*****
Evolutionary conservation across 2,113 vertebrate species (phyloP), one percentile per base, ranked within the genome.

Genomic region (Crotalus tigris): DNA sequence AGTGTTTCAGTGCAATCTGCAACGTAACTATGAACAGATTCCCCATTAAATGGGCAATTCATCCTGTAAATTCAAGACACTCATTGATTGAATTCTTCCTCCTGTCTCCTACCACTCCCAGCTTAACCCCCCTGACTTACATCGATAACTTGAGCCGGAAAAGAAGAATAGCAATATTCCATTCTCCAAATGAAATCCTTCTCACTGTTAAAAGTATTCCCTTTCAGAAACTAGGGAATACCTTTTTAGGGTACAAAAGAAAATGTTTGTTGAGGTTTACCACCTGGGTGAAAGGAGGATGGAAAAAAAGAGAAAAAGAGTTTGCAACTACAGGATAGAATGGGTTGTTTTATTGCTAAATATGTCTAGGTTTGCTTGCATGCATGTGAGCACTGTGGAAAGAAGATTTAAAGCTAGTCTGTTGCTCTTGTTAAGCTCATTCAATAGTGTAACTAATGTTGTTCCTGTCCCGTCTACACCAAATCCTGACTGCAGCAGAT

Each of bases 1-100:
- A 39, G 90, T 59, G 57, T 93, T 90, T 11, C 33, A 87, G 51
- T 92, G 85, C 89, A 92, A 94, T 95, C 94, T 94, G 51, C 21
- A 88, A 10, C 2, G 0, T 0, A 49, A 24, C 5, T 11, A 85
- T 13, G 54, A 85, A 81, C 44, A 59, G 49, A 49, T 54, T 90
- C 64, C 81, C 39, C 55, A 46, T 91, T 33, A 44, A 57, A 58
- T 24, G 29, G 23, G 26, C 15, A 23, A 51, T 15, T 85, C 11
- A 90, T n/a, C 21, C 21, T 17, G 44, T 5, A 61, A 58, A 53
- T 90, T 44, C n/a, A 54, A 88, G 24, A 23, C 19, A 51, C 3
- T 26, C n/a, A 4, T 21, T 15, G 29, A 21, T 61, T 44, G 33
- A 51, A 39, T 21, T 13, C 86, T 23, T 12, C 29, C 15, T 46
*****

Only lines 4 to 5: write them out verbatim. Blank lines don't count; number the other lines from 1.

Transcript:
- A 39, G 90, T 59, G 57, T 93, T 90, T 11, C 33, A 87, G 51
- T 92, G 85, C 89, A 92, A 94, T 95, C 94, T 94, G 51, C 21